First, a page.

Category Archives: AU

MySchool: so wrong

Background: The Australian federal government has finally pushed out a web site publishing performance metrics for all schools throughout Australia. There has been much brouhaha regarding this. For some reason, the go-live wasn’t a quiet one, but a very loud, flick-on-the-switch big-bang go live.

Naturally, the website asploded.

Any website that’s going to be hit by 1% of the Australian population the moment it goes live is going to blow up unless there are some cluey, experienced people behind it. Clever, inexperienced people, or experienced idiots with a large budget might stand a chance if things got progressively worse over time, but turn it on and hammer it on day one? MySchool.edu.au does not have cluey, experienced people behind it. There are various signs.

For a start, what is it with the TLD? .edu.au seems fine, but what’s wrong with a redirect from .gov.au given they were the folks running around promoting it? It’s not like myschool is an education institution.

Then you get there. Guess what? It won’t work without JavaScript. At all. Because typing in a string and hitting enter demands the availability of JavaScript. Using <form> is so 2000s. Get with the new decade! It’s so vital to the site that users must not be allowed in if they don’t have JavaScript. Screw the blind! They’ve only got one school to go to anyway.

And the site is slow, amazing slow. But I guess if you’ve got to download all that JavaScript to enter that string, of course it’s going to be slow. Switching to a different set of data? Couldn’t download that and just do a hide/show, no you’ve got to do some kinda AJAX-y postback crap for a massive round-trip delay; if you were dealing with rapidly changing data, that might almost make sense; every year this website will get data updates, so no: this makes no sense. I clicked on it, and a long time later, something happened to the web page. In the meantime, I went off to get a drink. Alternatively, you could just show a table for each year, and skip the damn JavaScript altogether. Why there’s even a backend is beyond me, this whole thing could be served perfectly well – and mind-numbingly quickly – from static pages.

And for the purpose it’s intended for: parents picking a school for their kids. Can you compare schools? No. Open them up in different browser tabs, if you have a tabbed browser (remember: the blind can go take a flying leap). Good thing the site is chocked full of JavaScript. And the JavaScript is used for handy things like map-based locating of schools, and – oh, hang on, no it’s not. There’s no Google-maps mash-up. Good thing the site is chocked full of JavaScript.

Clearly, the entire site has been an exercise in some programmer somewhere bolstering their resume rather than giving the client something appropriate. Either that, or a manager was in charge of the feature spec, and demanded all the latest buzzwords that they had heard but didn’t understand. I’m betting it took more than a year to build. Feel free to speculate.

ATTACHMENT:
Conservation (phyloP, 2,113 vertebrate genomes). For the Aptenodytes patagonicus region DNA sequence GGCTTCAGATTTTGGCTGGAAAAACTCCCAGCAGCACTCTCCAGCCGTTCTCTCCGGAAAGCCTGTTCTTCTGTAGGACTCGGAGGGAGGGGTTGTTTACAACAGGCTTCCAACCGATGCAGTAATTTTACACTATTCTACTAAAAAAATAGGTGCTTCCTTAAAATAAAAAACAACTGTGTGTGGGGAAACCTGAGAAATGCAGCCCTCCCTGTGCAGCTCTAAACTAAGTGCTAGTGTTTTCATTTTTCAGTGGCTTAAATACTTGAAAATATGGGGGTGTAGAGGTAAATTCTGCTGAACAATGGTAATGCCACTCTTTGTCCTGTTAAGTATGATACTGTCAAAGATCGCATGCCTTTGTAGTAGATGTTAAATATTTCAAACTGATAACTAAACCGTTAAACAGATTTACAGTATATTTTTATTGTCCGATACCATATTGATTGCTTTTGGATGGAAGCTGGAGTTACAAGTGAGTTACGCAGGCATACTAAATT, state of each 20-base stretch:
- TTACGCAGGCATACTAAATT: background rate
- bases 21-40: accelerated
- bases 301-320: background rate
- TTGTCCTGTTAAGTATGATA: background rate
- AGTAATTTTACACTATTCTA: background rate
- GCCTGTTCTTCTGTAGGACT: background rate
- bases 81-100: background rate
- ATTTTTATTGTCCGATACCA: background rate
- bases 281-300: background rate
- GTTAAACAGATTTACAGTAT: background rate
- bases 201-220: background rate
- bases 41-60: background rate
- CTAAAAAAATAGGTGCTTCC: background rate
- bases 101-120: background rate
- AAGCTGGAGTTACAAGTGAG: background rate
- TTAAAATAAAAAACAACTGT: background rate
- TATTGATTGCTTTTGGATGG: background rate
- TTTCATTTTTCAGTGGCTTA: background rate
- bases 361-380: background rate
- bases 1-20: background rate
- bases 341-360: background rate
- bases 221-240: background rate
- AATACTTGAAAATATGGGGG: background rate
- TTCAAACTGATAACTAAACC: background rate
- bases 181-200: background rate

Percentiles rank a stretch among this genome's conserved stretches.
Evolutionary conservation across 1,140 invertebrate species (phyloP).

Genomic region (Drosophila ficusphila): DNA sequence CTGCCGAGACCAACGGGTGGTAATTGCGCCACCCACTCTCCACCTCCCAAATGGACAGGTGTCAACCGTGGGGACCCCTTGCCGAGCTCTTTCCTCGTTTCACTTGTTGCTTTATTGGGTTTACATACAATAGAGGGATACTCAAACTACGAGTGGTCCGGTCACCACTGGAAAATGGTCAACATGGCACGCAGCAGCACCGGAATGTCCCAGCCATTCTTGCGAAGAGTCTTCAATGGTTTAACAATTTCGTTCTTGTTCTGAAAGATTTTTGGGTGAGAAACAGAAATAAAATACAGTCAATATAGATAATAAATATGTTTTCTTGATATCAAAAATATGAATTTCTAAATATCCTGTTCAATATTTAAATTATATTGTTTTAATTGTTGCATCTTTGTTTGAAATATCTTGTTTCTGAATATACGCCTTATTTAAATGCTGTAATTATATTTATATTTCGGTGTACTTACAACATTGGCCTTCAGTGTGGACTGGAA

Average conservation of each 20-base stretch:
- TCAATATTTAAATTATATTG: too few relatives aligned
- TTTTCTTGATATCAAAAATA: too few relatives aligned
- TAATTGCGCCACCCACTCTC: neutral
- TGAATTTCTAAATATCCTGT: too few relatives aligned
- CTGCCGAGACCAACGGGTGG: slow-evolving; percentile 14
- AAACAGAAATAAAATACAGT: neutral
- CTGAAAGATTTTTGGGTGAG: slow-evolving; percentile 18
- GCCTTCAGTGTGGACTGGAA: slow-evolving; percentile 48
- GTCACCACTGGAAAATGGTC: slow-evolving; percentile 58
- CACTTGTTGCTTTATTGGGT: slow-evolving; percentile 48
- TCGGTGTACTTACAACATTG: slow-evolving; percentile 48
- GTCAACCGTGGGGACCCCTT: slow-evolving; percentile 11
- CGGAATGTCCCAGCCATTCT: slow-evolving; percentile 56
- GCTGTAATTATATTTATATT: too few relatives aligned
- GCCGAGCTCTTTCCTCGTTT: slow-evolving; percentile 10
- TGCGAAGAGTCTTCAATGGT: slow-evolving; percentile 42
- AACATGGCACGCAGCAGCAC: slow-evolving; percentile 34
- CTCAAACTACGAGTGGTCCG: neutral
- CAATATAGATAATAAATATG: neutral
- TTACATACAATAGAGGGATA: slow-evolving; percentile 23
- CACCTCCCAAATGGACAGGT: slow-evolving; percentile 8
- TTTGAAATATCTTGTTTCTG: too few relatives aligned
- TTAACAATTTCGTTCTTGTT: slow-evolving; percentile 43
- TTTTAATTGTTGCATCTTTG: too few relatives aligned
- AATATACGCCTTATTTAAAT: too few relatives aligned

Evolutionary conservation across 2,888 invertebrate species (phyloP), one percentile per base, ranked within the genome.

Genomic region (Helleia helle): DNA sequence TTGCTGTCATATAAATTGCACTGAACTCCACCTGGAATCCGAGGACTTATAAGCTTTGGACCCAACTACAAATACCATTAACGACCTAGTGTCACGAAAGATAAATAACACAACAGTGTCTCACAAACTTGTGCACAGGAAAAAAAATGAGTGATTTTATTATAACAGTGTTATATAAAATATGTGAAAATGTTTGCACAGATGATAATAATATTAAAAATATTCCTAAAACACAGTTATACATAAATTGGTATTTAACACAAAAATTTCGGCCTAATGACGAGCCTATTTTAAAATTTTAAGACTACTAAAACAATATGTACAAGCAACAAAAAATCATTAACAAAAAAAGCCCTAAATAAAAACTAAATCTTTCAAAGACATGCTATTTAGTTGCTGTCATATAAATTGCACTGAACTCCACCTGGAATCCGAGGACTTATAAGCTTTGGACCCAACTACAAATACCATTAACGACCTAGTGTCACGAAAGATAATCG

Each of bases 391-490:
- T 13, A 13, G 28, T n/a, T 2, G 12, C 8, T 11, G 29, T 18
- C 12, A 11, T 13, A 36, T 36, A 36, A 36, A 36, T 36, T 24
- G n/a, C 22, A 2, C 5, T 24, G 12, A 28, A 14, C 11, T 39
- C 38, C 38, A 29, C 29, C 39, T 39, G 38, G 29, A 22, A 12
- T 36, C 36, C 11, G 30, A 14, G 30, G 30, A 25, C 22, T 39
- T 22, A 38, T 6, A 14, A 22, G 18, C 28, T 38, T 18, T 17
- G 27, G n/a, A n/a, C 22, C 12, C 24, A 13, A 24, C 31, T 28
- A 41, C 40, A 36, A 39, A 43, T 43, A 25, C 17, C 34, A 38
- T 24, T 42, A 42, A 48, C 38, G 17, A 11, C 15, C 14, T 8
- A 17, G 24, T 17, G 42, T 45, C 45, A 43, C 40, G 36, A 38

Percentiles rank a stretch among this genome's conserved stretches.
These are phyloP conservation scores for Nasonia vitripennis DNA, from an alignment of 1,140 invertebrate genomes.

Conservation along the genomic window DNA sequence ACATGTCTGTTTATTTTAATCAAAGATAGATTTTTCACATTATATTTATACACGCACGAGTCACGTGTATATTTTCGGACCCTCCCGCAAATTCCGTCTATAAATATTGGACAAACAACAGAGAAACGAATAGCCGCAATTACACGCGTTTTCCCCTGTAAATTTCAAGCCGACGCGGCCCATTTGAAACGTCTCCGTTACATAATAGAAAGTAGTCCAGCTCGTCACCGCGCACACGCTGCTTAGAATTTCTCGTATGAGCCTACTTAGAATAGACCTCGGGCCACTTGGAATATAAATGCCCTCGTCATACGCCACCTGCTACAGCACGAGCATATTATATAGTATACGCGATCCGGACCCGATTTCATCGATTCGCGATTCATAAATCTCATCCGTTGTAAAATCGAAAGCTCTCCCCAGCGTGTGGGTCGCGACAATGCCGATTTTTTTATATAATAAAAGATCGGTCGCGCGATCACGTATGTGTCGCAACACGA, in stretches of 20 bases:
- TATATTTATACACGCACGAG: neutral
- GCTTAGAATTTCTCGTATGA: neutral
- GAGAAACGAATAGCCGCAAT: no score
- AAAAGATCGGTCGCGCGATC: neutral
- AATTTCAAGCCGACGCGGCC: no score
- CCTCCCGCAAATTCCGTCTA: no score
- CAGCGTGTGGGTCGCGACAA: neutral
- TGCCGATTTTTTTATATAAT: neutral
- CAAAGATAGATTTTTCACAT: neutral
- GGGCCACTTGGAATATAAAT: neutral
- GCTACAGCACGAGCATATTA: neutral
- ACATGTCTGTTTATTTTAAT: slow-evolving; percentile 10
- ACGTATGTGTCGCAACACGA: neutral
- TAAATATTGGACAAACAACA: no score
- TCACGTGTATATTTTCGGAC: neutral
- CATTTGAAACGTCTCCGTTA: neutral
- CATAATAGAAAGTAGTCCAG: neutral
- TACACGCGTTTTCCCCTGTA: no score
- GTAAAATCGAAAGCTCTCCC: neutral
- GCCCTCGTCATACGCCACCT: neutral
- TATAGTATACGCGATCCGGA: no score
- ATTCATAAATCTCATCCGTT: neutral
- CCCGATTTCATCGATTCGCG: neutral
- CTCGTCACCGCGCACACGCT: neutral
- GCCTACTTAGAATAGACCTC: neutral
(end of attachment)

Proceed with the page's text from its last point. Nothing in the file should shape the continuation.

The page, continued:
I’m also willing to bet the price on this site was more than the $50,000 it should have cost (one person, three months). I’m imagining about two or three orders of magnitude more. I’m figuring the servers required for this aren’t running in some guy’s bedroom, even though that would be about all that’s required for such a simple dataset that’s presented in such a straightforward way.

Must try harder.

Car buying websites think they’re classified ads

I’m in the process of buying another car, and it seems that the major car buying websites are stuck in the classified ads mentality; you drill down by make, model, year, limit for a range of odometer readings (you get to set a minimum! Great! Who would ever set a minimum?) and a price range (you get to set a minimum! Great! Who would ever set a minimum?), then look at what you get. Now that we’re in the 20th century, you can even sort the results by ascending price! Wow, what did we ever do without computers?

But I while don’t know what model I want to buy, I do know I want curtain airbags. Can I search for that? No. Do they have the data on that, for each and every vehicle listed? Yes. They have pre-populated the check-boxes for each feature for every model of car ever sold. That would be a handy database to search, especially in nifty combinations like curtain airbags in five door vehicles getting better than 8l/100km, order by turning circle then price.

Clearly, the presumption here is that you have the slightest idea what you want, and that you care terribly about brands, but not at all about features. For me, in my situation, this is arse backwards. However, in my researching, I discovered that the Peugeot 307 was rated 158th of 159 cars for reliability. Could I exclude that please? No? Oh.

You can do a “keyword search”, which is just a text search of the description attached to the ad – whatever the advertiser types in. Typing in curtain gets a bunch of ads with curtain airbags, which thoughtful advertisers have included in their descriptive text – repeating all the text of the various feature check-boxes – but you also get to see a bunch of Kombi vans (they have actual curtains).

And the useful values, like ANCAP ratings, RACV (or whatever) crash worthiness ratings, RACV reliably ratings, choice vehicle reliability scores, are they in the databases? Can you search them?

Must try harder.